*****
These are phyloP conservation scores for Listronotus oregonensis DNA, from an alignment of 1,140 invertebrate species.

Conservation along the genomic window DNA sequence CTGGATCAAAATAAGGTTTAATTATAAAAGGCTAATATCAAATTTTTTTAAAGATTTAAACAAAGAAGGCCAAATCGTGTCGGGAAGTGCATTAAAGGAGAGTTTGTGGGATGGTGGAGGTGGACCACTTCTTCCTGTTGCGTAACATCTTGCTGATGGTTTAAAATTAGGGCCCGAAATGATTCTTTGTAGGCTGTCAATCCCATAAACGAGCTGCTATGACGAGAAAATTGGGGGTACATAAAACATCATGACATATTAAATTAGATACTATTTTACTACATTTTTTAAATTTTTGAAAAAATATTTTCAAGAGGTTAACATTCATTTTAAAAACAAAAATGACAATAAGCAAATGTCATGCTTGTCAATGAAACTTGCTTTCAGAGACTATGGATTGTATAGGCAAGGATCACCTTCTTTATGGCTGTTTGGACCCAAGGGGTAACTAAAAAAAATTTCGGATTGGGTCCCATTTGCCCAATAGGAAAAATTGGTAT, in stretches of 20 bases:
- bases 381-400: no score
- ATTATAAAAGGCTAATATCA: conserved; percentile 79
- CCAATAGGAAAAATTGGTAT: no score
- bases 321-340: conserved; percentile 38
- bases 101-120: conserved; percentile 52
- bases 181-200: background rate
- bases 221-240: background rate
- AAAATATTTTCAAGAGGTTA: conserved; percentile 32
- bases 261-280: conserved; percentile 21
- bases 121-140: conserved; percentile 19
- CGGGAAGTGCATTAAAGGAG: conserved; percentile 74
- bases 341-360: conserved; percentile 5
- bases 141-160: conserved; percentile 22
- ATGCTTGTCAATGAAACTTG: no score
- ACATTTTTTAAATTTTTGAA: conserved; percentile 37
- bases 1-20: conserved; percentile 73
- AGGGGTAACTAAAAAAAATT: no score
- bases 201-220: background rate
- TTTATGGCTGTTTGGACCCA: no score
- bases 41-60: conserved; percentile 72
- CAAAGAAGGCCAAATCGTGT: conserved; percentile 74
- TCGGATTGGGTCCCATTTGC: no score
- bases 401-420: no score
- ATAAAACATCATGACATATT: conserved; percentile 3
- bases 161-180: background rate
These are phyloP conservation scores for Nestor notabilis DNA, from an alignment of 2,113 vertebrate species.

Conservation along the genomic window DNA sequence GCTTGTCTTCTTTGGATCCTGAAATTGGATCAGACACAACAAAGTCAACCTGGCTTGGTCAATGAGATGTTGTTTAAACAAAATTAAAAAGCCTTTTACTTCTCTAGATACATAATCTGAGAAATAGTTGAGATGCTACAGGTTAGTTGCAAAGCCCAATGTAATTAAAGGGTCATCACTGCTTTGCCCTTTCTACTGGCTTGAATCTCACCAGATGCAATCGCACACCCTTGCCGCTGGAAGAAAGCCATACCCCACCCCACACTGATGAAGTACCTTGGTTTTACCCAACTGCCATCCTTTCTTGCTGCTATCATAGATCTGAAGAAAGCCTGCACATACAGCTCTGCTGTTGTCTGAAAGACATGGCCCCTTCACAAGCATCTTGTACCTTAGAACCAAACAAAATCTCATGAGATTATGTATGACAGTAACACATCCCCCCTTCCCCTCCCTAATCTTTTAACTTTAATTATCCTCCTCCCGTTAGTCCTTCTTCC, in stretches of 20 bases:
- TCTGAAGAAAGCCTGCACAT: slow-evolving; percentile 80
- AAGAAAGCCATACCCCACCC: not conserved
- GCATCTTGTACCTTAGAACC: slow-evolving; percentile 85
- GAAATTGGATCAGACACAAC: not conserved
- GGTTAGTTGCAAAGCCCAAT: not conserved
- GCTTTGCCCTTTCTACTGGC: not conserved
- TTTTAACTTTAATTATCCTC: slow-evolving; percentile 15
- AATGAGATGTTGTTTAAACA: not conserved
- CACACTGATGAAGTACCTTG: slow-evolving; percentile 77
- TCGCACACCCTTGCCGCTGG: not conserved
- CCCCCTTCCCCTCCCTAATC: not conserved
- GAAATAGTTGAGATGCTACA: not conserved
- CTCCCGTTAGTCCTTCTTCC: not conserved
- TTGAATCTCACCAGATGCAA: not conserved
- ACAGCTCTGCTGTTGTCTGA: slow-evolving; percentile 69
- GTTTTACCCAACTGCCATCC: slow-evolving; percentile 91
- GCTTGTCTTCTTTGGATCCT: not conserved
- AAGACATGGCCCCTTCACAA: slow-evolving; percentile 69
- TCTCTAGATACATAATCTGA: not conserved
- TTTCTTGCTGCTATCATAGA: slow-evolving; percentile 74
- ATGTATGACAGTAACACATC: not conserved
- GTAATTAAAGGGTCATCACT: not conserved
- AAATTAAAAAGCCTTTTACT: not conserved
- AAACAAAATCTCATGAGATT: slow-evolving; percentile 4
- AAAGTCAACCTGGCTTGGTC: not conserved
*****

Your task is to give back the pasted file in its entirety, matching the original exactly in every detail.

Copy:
These are phyloP conservation scores for Listronotus oregonensis DNA, from an alignment of 1,140 invertebrate species.

Conservation along the genomic window DNA sequence CTGGATCAAAATAAGGTTTAATTATAAAAGGCTAATATCAAATTTTTTTAAAGATTTAAACAAAGAAGGCCAAATCGTGTCGGGAAGTGCATTAAAGGAGAGTTTGTGGGATGGTGGAGGTGGACCACTTCTTCCTGTTGCGTAACATCTTGCTGATGGTTTAAAATTAGGGCCCGAAATGATTCTTTGTAGGCTGTCAATCCCATAAACGAGCTGCTATGACGAGAAAATTGGGGGTACATAAAACATCATGACATATTAAATTAGATACTATTTTACTACATTTTTTAAATTTTTGAAAAAATATTTTCAAGAGGTTAACATTCATTTTAAAAACAAAAATGACAATAAGCAAATGTCATGCTTGTCAATGAAACTTGCTTTCAGAGACTATGGATTGTATAGGCAAGGATCACCTTCTTTATGGCTGTTTGGACCCAAGGGGTAACTAAAAAAAATTTCGGATTGGGTCCCATTTGCCCAATAGGAAAAATTGGTAT, in stretches of 20 bases:
- bases 381-400: no score
- ATTATAAAAGGCTAATATCA: conserved; percentile 79
- CCAATAGGAAAAATTGGTAT: no score
- bases 321-340: conserved; percentile 38
- bases 101-120: conserved; percentile 52
- bases 181-200: background rate
- bases 221-240: background rate
- AAAATATTTTCAAGAGGTTA: conserved; percentile 32
- bases 261-280: conserved; percentile 21
- bases 121-140: conserved; percentile 19
- CGGGAAGTGCATTAAAGGAG: conserved; percentile 74
- bases 341-360: conserved; percentile 5
- bases 141-160: conserved; percentile 22
- ATGCTTGTCAATGAAACTTG: no score
- ACATTTTTTAAATTTTTGAA: conserved; percentile 37
- bases 1-20: conserved; percentile 73
- AGGGGTAACTAAAAAAAATT: no score
- bases 201-220: background rate
- TTTATGGCTGTTTGGACCCA: no score
- bases 41-60: conserved; percentile 72
- CAAAGAAGGCCAAATCGTGT: conserved; percentile 74
- TCGGATTGGGTCCCATTTGC: no score
- bases 401-420: no score
- ATAAAACATCATGACATATT: conserved; percentile 3
- bases 161-180: background rate
These are phyloP conservation scores for Nestor notabilis DNA, from an alignment of 2,113 vertebrate species.

Conservation along the genomic window DNA sequence GCTTGTCTTCTTTGGATCCTGAAATTGGATCAGACACAACAAAGTCAACCTGGCTTGGTCAATGAGATGTTGTTTAAACAAAATTAAAAAGCCTTTTACTTCTCTAGATACATAATCTGAGAAATAGTTGAGATGCTACAGGTTAGTTGCAAAGCCCAATGTAATTAAAGGGTCATCACTGCTTTGCCCTTTCTACTGGCTTGAATCTCACCAGATGCAATCGCACACCCTTGCCGCTGGAAGAAAGCCATACCCCACCCCACACTGATGAAGTACCTTGGTTTTACCCAACTGCCATCCTTTCTTGCTGCTATCATAGATCTGAAGAAAGCCTGCACATACAGCTCTGCTGTTGTCTGAAAGACATGGCCCCTTCACAAGCATCTTGTACCTTAGAACCAAACAAAATCTCATGAGATTATGTATGACAGTAACACATCCCCCCTTCCCCTCCCTAATCTTTTAACTTTAATTATCCTCCTCCCGTTAGTCCTTCTTCC, in stretches of 20 bases:
- TCTGAAGAAAGCCTGCACAT: slow-evolving; percentile 80
- AAGAAAGCCATACCCCACCC: not conserved
- GCATCTTGTACCTTAGAACC: slow-evolving; percentile 85
- GAAATTGGATCAGACACAAC: not conserved
- GGTTAGTTGCAAAGCCCAAT: not conserved
- GCTTTGCCCTTTCTACTGGC: not conserved
- TTTTAACTTTAATTATCCTC: slow-evolving; percentile 15
- AATGAGATGTTGTTTAAACA: not conserved
- CACACTGATGAAGTACCTTG: slow-evolving; percentile 77
- TCGCACACCCTTGCCGCTGG: not conserved
- CCCCCTTCCCCTCCCTAATC: not conserved
- GAAATAGTTGAGATGCTACA: not conserved
- CTCCCGTTAGTCCTTCTTCC: not conserved
- TTGAATCTCACCAGATGCAA: not conserved
- ACAGCTCTGCTGTTGTCTGA: slow-evolving; percentile 69
- GTTTTACCCAACTGCCATCC: slow-evolving; percentile 91
- GCTTGTCTTCTTTGGATCCT: not conserved
- AAGACATGGCCCCTTCACAA: slow-evolving; percentile 69
- TCTCTAGATACATAATCTGA: not conserved
- TTTCTTGCTGCTATCATAGA: slow-evolving; percentile 74
- ATGTATGACAGTAACACATC: not conserved
- GTAATTAAAGGGTCATCACT: not conserved
- AAATTAAAAAGCCTTTTACT: not conserved
- AAACAAAATCTCATGAGATT: slow-evolving; percentile 4
- AAAGTCAACCTGGCTTGGTC: not conserved